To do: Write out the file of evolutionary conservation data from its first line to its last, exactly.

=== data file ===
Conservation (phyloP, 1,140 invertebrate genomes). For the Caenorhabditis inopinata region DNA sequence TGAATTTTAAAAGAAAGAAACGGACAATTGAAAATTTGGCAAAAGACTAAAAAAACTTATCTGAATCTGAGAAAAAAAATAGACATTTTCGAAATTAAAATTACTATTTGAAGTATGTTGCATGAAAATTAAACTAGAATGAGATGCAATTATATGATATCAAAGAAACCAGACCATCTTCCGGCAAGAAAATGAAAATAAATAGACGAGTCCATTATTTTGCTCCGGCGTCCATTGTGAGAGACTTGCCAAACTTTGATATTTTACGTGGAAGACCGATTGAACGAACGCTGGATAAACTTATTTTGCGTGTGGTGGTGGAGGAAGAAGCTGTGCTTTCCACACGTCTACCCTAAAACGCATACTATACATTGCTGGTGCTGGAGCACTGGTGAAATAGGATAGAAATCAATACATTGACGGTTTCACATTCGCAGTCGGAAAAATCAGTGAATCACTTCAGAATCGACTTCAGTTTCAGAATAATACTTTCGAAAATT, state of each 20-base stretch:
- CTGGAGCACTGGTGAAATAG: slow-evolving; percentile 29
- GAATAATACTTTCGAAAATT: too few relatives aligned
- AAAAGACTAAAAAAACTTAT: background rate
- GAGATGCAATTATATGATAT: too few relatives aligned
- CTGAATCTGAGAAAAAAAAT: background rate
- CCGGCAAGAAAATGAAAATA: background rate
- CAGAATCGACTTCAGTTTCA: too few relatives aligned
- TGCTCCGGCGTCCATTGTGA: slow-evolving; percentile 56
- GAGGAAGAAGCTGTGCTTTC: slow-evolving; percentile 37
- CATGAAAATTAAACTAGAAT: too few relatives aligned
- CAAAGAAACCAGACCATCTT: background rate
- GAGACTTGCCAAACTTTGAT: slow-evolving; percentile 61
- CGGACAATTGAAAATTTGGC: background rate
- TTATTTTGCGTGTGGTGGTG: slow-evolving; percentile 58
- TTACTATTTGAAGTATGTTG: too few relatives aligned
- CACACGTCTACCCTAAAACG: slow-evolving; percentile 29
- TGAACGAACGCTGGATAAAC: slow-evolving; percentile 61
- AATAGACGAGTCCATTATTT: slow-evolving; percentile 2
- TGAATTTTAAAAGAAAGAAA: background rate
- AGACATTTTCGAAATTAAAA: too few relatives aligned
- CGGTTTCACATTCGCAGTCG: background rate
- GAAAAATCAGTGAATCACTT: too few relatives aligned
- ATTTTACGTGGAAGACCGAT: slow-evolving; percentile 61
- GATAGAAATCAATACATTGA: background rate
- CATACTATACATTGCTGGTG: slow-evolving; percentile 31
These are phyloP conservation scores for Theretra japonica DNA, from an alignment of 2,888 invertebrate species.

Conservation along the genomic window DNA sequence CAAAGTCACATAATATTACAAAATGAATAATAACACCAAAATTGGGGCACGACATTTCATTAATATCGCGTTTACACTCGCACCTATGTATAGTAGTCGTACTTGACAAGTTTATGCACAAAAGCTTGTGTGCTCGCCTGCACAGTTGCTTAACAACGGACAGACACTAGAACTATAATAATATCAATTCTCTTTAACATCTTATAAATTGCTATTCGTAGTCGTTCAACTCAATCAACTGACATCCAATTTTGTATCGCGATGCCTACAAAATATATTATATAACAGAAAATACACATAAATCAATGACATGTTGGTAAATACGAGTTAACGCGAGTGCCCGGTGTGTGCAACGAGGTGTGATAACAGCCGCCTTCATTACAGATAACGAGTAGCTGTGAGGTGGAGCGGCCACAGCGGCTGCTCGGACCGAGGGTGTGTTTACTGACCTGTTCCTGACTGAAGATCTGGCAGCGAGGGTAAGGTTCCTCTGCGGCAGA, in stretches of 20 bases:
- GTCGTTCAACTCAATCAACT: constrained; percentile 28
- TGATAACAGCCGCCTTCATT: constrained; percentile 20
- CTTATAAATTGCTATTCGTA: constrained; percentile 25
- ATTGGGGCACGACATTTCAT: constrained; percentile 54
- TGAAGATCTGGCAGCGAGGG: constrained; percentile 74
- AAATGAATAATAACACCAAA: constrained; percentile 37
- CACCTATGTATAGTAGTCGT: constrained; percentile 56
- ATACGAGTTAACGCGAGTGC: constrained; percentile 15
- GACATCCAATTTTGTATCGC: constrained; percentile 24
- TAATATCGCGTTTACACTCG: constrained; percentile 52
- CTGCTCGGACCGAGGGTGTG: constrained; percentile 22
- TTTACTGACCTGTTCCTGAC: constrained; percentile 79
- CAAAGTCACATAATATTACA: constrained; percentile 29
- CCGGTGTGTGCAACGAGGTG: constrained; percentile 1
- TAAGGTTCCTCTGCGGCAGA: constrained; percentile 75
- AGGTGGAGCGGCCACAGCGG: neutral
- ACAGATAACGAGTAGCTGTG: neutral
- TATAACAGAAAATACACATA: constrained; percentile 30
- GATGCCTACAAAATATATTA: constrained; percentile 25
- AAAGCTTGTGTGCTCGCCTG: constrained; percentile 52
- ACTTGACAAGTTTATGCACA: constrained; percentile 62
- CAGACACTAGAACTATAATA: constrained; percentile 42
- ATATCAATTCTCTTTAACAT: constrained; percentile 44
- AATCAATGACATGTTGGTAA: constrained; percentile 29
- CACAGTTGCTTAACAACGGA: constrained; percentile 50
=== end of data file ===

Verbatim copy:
Conservation (phyloP, 1,140 invertebrate genomes). For the Caenorhabditis inopinata region DNA sequence TGAATTTTAAAAGAAAGAAACGGACAATTGAAAATTTGGCAAAAGACTAAAAAAACTTATCTGAATCTGAGAAAAAAAATAGACATTTTCGAAATTAAAATTACTATTTGAAGTATGTTGCATGAAAATTAAACTAGAATGAGATGCAATTATATGATATCAAAGAAACCAGACCATCTTCCGGCAAGAAAATGAAAATAAATAGACGAGTCCATTATTTTGCTCCGGCGTCCATTGTGAGAGACTTGCCAAACTTTGATATTTTACGTGGAAGACCGATTGAACGAACGCTGGATAAACTTATTTTGCGTGTGGTGGTGGAGGAAGAAGCTGTGCTTTCCACACGTCTACCCTAAAACGCATACTATACATTGCTGGTGCTGGAGCACTGGTGAAATAGGATAGAAATCAATACATTGACGGTTTCACATTCGCAGTCGGAAAAATCAGTGAATCACTTCAGAATCGACTTCAGTTTCAGAATAATACTTTCGAAAATT, state of each 20-base stretch:
- CTGGAGCACTGGTGAAATAG: slow-evolving; percentile 29
- GAATAATACTTTCGAAAATT: too few relatives aligned
- AAAAGACTAAAAAAACTTAT: background rate
- GAGATGCAATTATATGATAT: too few relatives aligned
- CTGAATCTGAGAAAAAAAAT: background rate
- CCGGCAAGAAAATGAAAATA: background rate
- CAGAATCGACTTCAGTTTCA: too few relatives aligned
- TGCTCCGGCGTCCATTGTGA: slow-evolving; percentile 56
- GAGGAAGAAGCTGTGCTTTC: slow-evolving; percentile 37
- CATGAAAATTAAACTAGAAT: too few relatives aligned
- CAAAGAAACCAGACCATCTT: background rate
- GAGACTTGCCAAACTTTGAT: slow-evolving; percentile 61
- CGGACAATTGAAAATTTGGC: background rate
- TTATTTTGCGTGTGGTGGTG: slow-evolving; percentile 58
- TTACTATTTGAAGTATGTTG: too few relatives aligned
- CACACGTCTACCCTAAAACG: slow-evolving; percentile 29
- TGAACGAACGCTGGATAAAC: slow-evolving; percentile 61
- AATAGACGAGTCCATTATTT: slow-evolving; percentile 2
- TGAATTTTAAAAGAAAGAAA: background rate
- AGACATTTTCGAAATTAAAA: too few relatives aligned
- CGGTTTCACATTCGCAGTCG: background rate
- GAAAAATCAGTGAATCACTT: too few relatives aligned
- ATTTTACGTGGAAGACCGAT: slow-evolving; percentile 61
- GATAGAAATCAATACATTGA: background rate
- CATACTATACATTGCTGGTG: slow-evolving; percentile 31
These are phyloP conservation scores for Theretra japonica DNA, from an alignment of 2,888 invertebrate species.

Conservation along the genomic window DNA sequence CAAAGTCACATAATATTACAAAATGAATAATAACACCAAAATTGGGGCACGACATTTCATTAATATCGCGTTTACACTCGCACCTATGTATAGTAGTCGTACTTGACAAGTTTATGCACAAAAGCTTGTGTGCTCGCCTGCACAGTTGCTTAACAACGGACAGACACTAGAACTATAATAATATCAATTCTCTTTAACATCTTATAAATTGCTATTCGTAGTCGTTCAACTCAATCAACTGACATCCAATTTTGTATCGCGATGCCTACAAAATATATTATATAACAGAAAATACACATAAATCAATGACATGTTGGTAAATACGAGTTAACGCGAGTGCCCGGTGTGTGCAACGAGGTGTGATAACAGCCGCCTTCATTACAGATAACGAGTAGCTGTGAGGTGGAGCGGCCACAGCGGCTGCTCGGACCGAGGGTGTGTTTACTGACCTGTTCCTGACTGAAGATCTGGCAGCGAGGGTAAGGTTCCTCTGCGGCAGA, in stretches of 20 bases:
- GTCGTTCAACTCAATCAACT: constrained; percentile 28
- TGATAACAGCCGCCTTCATT: constrained; percentile 20
- CTTATAAATTGCTATTCGTA: constrained; percentile 25
- ATTGGGGCACGACATTTCAT: constrained; percentile 54
- TGAAGATCTGGCAGCGAGGG: constrained; percentile 74
- AAATGAATAATAACACCAAA: constrained; percentile 37
- CACCTATGTATAGTAGTCGT: constrained; percentile 56
- ATACGAGTTAACGCGAGTGC: constrained; percentile 15
- GACATCCAATTTTGTATCGC: constrained; percentile 24
- TAATATCGCGTTTACACTCG: constrained; percentile 52
- CTGCTCGGACCGAGGGTGTG: constrained; percentile 22
- TTTACTGACCTGTTCCTGAC: constrained; percentile 79
- CAAAGTCACATAATATTACA: constrained; percentile 29
- CCGGTGTGTGCAACGAGGTG: constrained; percentile 1
- TAAGGTTCCTCTGCGGCAGA: constrained; percentile 75
- AGGTGGAGCGGCCACAGCGG: neutral
- ACAGATAACGAGTAGCTGTG: neutral
- TATAACAGAAAATACACATA: constrained; percentile 30
- GATGCCTACAAAATATATTA: constrained; percentile 25
- AAAGCTTGTGTGCTCGCCTG: constrained; percentile 52
- ACTTGACAAGTTTATGCACA: constrained; percentile 62
- CAGACACTAGAACTATAATA: constrained; percentile 42
- ATATCAATTCTCTTTAACAT: constrained; percentile 44
- AATCAATGACATGTTGGTAA: constrained; percentile 29
- CACAGTTGCTTAACAACGGA: constrained; percentile 50